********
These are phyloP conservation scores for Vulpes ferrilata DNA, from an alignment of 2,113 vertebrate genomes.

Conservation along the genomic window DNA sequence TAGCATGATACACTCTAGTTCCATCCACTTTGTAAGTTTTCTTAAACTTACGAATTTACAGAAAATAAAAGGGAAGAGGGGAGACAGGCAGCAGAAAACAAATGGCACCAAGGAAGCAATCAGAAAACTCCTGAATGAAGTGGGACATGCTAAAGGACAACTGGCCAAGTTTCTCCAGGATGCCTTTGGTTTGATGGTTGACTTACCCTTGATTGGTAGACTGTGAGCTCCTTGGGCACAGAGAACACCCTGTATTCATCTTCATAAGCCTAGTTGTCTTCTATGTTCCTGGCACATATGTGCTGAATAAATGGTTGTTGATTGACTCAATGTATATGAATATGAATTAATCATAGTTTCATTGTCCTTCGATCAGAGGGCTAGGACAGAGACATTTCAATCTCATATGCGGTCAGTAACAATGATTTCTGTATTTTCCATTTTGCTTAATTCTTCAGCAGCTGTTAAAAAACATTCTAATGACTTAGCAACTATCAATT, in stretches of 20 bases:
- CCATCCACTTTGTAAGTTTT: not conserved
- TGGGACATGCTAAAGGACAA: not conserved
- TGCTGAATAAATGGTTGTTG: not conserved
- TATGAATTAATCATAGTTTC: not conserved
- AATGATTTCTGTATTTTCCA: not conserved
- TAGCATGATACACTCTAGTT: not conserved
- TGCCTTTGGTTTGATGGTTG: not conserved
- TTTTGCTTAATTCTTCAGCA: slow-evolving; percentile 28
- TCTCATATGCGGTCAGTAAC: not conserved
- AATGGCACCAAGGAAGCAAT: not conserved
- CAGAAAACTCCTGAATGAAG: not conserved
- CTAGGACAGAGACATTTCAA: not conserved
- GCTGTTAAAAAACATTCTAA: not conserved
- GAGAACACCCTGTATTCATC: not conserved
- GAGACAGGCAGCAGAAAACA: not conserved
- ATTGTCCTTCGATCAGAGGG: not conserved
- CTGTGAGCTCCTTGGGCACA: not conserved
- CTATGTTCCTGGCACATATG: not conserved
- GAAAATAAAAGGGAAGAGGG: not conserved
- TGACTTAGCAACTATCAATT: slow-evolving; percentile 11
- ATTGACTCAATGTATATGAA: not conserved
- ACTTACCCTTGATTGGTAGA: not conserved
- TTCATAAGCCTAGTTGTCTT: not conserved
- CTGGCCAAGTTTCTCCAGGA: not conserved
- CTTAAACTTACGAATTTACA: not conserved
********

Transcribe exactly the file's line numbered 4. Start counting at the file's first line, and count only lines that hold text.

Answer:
- TGGGACATGCTAAAGGACAA: not conserved